04 February, 2011

'The three little social classes'

I was reading ‘The Three Little Pigs’ to my son, and I realised how young we begin indoctrinating our children to associate poverty with foolishness. If you don’t remember the story, the basic crux is that the pigs using cheaper resources are considered ‘lazy’ and pay the price of their simplicity when the big bad wolf enters the story. The wolf destroys his home, and the impoverished pig enters into homelessness, and is forced to rely on the wiser and of course wealthier pig who had the capacity to make his home of bricks. Isn’t it interesting that we assume that those with wealth, and hence greater capacity to build security and independence are indeed wiser, whereas those with fewer resources are seen as foolish and lazy. Even more interesting is connection between dependence and laziness. It isn’t strange that we develop austere and residual welfare practices if our assumption is that poverty emerges from laziness. The antidote for laziness is of course hard work, and tough love from those with the capacity to live well.
In the end of the story, the wiser (though let’s say wealthier) pig has the opportunity to save the poorer pigs by opening his home and offering protection, no strings attached. Now this is an amazing social justice outcome, and one that I would encourage all with power to adopt. However too often the temptation is to punish those fleeing for their life. We detain them, force them to acknowledge and abide by a ‘wiser’ way of living upon receiving help, or enforce some kind of mutual obligation in return for their charity.
We must always remember that the three little pigs, no matter how different their paths looked in the end, were in fact brothers, and should therefore receive the same love and respect, regardless of their situation.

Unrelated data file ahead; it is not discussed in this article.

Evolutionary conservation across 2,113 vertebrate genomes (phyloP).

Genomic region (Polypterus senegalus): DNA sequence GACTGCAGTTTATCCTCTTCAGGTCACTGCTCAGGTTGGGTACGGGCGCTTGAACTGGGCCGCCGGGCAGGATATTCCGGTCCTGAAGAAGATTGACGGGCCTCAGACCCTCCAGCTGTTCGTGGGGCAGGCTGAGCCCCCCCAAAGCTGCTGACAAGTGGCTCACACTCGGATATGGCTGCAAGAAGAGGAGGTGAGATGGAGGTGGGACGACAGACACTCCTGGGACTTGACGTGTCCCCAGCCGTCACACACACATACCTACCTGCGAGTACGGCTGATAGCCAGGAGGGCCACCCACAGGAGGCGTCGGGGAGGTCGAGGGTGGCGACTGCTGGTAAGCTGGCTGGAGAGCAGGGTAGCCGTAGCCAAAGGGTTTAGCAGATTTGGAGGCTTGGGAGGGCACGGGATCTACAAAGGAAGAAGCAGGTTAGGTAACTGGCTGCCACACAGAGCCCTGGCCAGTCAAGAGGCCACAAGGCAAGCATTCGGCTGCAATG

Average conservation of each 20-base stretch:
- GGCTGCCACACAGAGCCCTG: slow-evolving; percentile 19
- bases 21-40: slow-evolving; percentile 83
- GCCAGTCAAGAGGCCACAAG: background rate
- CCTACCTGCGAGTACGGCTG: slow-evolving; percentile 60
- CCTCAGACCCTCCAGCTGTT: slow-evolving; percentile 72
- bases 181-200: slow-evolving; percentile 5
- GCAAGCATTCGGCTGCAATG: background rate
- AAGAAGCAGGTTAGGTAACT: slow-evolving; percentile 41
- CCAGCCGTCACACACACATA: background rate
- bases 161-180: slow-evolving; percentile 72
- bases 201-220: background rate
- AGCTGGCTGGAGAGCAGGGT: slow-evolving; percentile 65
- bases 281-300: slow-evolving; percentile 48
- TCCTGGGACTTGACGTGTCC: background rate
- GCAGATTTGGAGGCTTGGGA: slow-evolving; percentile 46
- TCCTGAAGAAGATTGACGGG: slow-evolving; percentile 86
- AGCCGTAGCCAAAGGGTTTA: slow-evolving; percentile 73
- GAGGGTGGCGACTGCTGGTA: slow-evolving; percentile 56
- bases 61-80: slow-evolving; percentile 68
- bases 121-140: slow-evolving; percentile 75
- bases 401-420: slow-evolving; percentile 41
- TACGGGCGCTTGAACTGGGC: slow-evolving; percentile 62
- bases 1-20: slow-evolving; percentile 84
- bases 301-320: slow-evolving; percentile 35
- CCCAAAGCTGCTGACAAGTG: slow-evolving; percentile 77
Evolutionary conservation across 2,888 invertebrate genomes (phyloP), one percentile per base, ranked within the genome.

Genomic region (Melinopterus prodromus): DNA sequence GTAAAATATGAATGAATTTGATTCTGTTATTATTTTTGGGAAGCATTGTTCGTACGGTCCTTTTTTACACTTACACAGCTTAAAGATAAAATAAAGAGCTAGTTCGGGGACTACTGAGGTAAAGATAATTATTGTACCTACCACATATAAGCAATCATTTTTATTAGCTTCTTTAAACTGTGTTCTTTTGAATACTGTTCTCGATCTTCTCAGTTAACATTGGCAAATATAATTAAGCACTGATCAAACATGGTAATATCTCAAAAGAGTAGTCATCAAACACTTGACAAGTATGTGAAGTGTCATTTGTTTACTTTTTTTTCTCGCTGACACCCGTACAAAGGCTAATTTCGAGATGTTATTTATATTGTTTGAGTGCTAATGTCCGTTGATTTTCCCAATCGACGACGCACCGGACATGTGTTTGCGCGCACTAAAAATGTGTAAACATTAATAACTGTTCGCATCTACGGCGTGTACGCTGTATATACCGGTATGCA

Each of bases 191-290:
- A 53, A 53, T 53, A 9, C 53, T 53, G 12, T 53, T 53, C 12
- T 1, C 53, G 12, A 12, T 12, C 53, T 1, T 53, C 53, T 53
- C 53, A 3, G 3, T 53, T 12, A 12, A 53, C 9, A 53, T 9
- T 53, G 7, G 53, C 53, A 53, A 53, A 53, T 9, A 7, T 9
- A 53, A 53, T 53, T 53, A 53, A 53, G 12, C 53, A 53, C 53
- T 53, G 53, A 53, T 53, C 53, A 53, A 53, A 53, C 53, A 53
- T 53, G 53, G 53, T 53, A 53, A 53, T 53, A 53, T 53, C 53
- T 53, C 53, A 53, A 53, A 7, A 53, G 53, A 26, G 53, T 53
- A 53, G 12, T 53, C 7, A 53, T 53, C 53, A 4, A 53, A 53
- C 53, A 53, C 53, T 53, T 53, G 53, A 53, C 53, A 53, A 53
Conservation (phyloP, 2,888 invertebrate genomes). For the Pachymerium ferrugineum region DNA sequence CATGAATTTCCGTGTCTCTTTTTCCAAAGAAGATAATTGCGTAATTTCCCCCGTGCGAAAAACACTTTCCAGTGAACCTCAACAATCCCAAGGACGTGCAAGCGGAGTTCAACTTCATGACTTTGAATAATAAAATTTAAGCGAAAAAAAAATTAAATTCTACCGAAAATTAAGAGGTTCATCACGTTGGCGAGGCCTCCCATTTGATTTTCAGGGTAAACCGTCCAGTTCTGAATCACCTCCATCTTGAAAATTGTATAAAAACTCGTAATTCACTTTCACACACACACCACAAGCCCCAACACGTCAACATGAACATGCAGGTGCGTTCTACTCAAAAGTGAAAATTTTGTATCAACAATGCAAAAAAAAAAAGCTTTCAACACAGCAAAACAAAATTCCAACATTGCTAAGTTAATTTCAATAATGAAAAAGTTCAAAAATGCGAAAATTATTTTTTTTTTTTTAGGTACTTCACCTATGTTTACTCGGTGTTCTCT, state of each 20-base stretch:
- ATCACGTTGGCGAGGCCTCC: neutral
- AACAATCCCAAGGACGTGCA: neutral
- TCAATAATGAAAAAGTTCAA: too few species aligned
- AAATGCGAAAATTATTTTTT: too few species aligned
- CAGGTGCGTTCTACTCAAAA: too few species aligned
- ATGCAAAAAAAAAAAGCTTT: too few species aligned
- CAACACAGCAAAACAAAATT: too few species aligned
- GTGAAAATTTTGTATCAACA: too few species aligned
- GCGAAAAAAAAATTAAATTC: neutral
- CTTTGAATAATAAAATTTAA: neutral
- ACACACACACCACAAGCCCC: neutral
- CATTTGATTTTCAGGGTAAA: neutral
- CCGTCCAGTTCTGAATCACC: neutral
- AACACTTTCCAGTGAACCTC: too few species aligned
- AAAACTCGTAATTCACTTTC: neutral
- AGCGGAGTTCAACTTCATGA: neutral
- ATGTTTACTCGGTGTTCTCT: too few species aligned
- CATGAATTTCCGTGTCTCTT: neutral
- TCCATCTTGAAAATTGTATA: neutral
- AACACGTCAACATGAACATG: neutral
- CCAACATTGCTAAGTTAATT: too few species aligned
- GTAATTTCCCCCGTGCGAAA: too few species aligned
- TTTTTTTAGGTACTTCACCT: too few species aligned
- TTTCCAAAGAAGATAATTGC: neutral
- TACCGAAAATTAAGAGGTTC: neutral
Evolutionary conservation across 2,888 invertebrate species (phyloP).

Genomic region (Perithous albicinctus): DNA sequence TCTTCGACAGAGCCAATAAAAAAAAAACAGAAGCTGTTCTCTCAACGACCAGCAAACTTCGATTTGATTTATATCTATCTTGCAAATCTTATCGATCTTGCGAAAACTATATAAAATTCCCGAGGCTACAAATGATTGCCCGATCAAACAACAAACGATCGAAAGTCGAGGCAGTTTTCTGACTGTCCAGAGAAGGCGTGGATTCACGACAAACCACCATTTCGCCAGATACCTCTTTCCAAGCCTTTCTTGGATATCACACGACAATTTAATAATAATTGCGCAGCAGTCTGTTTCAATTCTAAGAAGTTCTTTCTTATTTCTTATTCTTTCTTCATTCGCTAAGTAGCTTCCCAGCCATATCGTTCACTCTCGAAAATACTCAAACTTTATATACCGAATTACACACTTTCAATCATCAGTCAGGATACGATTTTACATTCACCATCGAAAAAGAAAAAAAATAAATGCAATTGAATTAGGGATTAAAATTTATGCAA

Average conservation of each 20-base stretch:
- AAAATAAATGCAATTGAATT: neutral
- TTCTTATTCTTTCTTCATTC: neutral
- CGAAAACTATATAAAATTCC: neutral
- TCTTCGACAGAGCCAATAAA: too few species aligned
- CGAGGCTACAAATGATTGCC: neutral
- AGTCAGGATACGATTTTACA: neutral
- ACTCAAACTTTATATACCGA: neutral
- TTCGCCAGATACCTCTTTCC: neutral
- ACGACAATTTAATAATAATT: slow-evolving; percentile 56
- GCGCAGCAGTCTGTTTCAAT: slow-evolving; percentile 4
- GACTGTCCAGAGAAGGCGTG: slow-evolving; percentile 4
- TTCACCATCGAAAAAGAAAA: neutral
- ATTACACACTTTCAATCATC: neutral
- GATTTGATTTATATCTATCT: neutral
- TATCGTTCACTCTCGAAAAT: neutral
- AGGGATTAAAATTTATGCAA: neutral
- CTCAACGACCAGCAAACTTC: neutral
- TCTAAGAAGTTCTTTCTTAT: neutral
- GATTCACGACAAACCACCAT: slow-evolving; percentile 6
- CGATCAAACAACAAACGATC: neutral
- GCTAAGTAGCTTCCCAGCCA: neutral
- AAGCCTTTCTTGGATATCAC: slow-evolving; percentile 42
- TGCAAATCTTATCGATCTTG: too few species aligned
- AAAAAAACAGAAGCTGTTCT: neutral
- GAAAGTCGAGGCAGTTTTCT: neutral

We must remember that wealth and opportunity has little to do with intellect or work ethic.
We must remember that to have the capacity to help others does not mean you have the power or right to laud it over those in need.
Let’s embrace those in need like the ‘wise little pigs’ we are.
Gen

4 comments:

Christop said...

I thought that the first two pigs were eaten in the story?

JUSTsalvos said...

I am thinking the version for one-year olds is a little nicer!! But perhaps the newer version for adults has a detention center in a remote location the 2 little pigs can flee to and shack up in?? Gen

Anonymous said...

i think this is true...
my friend and i ran a slum survivor night at our school.
during the debriefing afterwards, a few of the younger kids said that they now understand that people living in poverty aren't 'bad' people or stupid- they just have a moer difficult set of circumstances to life.
its sad that they thought that without having ever had exposure to anyone living in poverty.

Anonymous said...

Is this really what the story is about! The pigs decided to build thier houses with different products, I'm not sure they mention what they can afford. At the end of the day the pigs work together to over come the wolf and they live happily ever after!